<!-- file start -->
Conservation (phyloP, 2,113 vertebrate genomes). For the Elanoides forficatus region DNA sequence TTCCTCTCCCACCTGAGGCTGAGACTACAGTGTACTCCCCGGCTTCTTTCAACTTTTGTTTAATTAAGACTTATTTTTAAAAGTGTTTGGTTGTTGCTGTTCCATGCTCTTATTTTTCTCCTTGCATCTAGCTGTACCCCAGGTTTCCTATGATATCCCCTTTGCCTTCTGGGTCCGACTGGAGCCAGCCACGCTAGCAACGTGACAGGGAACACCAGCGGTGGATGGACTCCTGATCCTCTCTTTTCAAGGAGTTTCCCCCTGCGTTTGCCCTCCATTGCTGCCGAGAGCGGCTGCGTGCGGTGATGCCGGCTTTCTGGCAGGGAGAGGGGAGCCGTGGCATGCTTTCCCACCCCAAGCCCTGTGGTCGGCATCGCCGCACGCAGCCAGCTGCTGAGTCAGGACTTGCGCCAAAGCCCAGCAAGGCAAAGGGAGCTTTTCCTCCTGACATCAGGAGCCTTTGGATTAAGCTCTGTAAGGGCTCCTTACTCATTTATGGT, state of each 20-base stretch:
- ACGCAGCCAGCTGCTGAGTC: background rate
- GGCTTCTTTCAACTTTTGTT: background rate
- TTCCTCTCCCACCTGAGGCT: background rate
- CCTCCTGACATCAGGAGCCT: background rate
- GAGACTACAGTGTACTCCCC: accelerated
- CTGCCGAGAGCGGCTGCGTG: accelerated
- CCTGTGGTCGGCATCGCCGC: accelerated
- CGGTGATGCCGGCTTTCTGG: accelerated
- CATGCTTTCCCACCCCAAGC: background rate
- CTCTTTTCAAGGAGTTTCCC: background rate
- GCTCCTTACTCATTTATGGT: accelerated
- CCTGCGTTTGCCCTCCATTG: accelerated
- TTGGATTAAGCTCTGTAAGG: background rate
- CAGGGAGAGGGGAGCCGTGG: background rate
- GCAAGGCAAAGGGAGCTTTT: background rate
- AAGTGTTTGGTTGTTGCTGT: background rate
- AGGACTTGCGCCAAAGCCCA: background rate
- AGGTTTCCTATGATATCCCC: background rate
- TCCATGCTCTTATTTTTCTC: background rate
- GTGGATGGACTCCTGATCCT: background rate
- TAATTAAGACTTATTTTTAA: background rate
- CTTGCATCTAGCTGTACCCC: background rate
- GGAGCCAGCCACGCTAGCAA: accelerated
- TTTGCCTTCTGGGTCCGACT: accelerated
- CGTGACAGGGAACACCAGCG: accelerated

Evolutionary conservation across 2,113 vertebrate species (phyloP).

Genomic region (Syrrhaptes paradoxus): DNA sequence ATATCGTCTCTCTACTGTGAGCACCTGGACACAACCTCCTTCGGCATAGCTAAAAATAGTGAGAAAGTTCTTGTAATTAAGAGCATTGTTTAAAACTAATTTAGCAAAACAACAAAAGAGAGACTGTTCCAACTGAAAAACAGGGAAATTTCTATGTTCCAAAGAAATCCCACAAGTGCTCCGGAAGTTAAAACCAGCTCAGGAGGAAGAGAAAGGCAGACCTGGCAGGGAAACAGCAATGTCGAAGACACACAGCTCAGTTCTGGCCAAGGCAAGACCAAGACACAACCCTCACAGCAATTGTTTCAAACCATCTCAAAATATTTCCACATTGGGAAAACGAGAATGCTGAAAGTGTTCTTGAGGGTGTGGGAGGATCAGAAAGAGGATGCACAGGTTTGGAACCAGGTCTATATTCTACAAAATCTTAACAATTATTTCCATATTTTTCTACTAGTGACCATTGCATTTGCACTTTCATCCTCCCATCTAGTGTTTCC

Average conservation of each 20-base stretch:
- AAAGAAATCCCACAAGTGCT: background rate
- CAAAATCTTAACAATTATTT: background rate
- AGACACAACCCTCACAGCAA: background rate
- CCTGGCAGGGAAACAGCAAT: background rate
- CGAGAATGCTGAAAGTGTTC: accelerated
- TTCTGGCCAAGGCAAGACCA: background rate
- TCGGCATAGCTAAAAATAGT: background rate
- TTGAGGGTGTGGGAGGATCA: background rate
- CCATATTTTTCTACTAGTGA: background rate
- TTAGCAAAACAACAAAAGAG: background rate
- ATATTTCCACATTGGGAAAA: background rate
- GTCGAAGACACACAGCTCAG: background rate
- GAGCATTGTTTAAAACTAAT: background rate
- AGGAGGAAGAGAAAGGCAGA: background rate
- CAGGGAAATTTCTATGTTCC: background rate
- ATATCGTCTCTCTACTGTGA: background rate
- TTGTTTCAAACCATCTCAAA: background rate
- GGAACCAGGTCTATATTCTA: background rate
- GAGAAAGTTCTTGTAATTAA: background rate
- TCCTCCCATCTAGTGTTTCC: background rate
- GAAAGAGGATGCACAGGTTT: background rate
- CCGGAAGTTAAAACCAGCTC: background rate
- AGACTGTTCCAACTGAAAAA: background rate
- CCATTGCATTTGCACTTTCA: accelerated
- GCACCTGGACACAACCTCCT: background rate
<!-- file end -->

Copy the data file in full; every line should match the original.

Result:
Conservation (phyloP, 2,113 vertebrate genomes). For the Elanoides forficatus region DNA sequence TTCCTCTCCCACCTGAGGCTGAGACTACAGTGTACTCCCCGGCTTCTTTCAACTTTTGTTTAATTAAGACTTATTTTTAAAAGTGTTTGGTTGTTGCTGTTCCATGCTCTTATTTTTCTCCTTGCATCTAGCTGTACCCCAGGTTTCCTATGATATCCCCTTTGCCTTCTGGGTCCGACTGGAGCCAGCCACGCTAGCAACGTGACAGGGAACACCAGCGGTGGATGGACTCCTGATCCTCTCTTTTCAAGGAGTTTCCCCCTGCGTTTGCCCTCCATTGCTGCCGAGAGCGGCTGCGTGCGGTGATGCCGGCTTTCTGGCAGGGAGAGGGGAGCCGTGGCATGCTTTCCCACCCCAAGCCCTGTGGTCGGCATCGCCGCACGCAGCCAGCTGCTGAGTCAGGACTTGCGCCAAAGCCCAGCAAGGCAAAGGGAGCTTTTCCTCCTGACATCAGGAGCCTTTGGATTAAGCTCTGTAAGGGCTCCTTACTCATTTATGGT, state of each 20-base stretch:
- ACGCAGCCAGCTGCTGAGTC: background rate
- GGCTTCTTTCAACTTTTGTT: background rate
- TTCCTCTCCCACCTGAGGCT: background rate
- CCTCCTGACATCAGGAGCCT: background rate
- GAGACTACAGTGTACTCCCC: accelerated
- CTGCCGAGAGCGGCTGCGTG: accelerated
- CCTGTGGTCGGCATCGCCGC: accelerated
- CGGTGATGCCGGCTTTCTGG: accelerated
- CATGCTTTCCCACCCCAAGC: background rate
- CTCTTTTCAAGGAGTTTCCC: background rate
- GCTCCTTACTCATTTATGGT: accelerated
- CCTGCGTTTGCCCTCCATTG: accelerated
- TTGGATTAAGCTCTGTAAGG: background rate
- CAGGGAGAGGGGAGCCGTGG: background rate
- GCAAGGCAAAGGGAGCTTTT: background rate
- AAGTGTTTGGTTGTTGCTGT: background rate
- AGGACTTGCGCCAAAGCCCA: background rate
- AGGTTTCCTATGATATCCCC: background rate
- TCCATGCTCTTATTTTTCTC: background rate
- GTGGATGGACTCCTGATCCT: background rate
- TAATTAAGACTTATTTTTAA: background rate
- CTTGCATCTAGCTGTACCCC: background rate
- GGAGCCAGCCACGCTAGCAA: accelerated
- TTTGCCTTCTGGGTCCGACT: accelerated
- CGTGACAGGGAACACCAGCG: accelerated

Evolutionary conservation across 2,113 vertebrate species (phyloP).

Genomic region (Syrrhaptes paradoxus): DNA sequence ATATCGTCTCTCTACTGTGAGCACCTGGACACAACCTCCTTCGGCATAGCTAAAAATAGTGAGAAAGTTCTTGTAATTAAGAGCATTGTTTAAAACTAATTTAGCAAAACAACAAAAGAGAGACTGTTCCAACTGAAAAACAGGGAAATTTCTATGTTCCAAAGAAATCCCACAAGTGCTCCGGAAGTTAAAACCAGCTCAGGAGGAAGAGAAAGGCAGACCTGGCAGGGAAACAGCAATGTCGAAGACACACAGCTCAGTTCTGGCCAAGGCAAGACCAAGACACAACCCTCACAGCAATTGTTTCAAACCATCTCAAAATATTTCCACATTGGGAAAACGAGAATGCTGAAAGTGTTCTTGAGGGTGTGGGAGGATCAGAAAGAGGATGCACAGGTTTGGAACCAGGTCTATATTCTACAAAATCTTAACAATTATTTCCATATTTTTCTACTAGTGACCATTGCATTTGCACTTTCATCCTCCCATCTAGTGTTTCC

Average conservation of each 20-base stretch:
- AAAGAAATCCCACAAGTGCT: background rate
- CAAAATCTTAACAATTATTT: background rate
- AGACACAACCCTCACAGCAA: background rate
- CCTGGCAGGGAAACAGCAAT: background rate
- CGAGAATGCTGAAAGTGTTC: accelerated
- TTCTGGCCAAGGCAAGACCA: background rate
- TCGGCATAGCTAAAAATAGT: background rate
- TTGAGGGTGTGGGAGGATCA: background rate
- CCATATTTTTCTACTAGTGA: background rate
- TTAGCAAAACAACAAAAGAG: background rate
- ATATTTCCACATTGGGAAAA: background rate
- GTCGAAGACACACAGCTCAG: background rate
- GAGCATTGTTTAAAACTAAT: background rate
- AGGAGGAAGAGAAAGGCAGA: background rate
- CAGGGAAATTTCTATGTTCC: background rate
- ATATCGTCTCTCTACTGTGA: background rate
- TTGTTTCAAACCATCTCAAA: background rate
- GGAACCAGGTCTATATTCTA: background rate
- GAGAAAGTTCTTGTAATTAA: background rate
- TCCTCCCATCTAGTGTTTCC: background rate
- GAAAGAGGATGCACAGGTTT: background rate
- CCGGAAGTTAAAACCAGCTC: background rate
- AGACTGTTCCAACTGAAAAA: background rate
- CCATTGCATTTGCACTTTCA: accelerated
- GCACCTGGACACAACCTCCT: background rate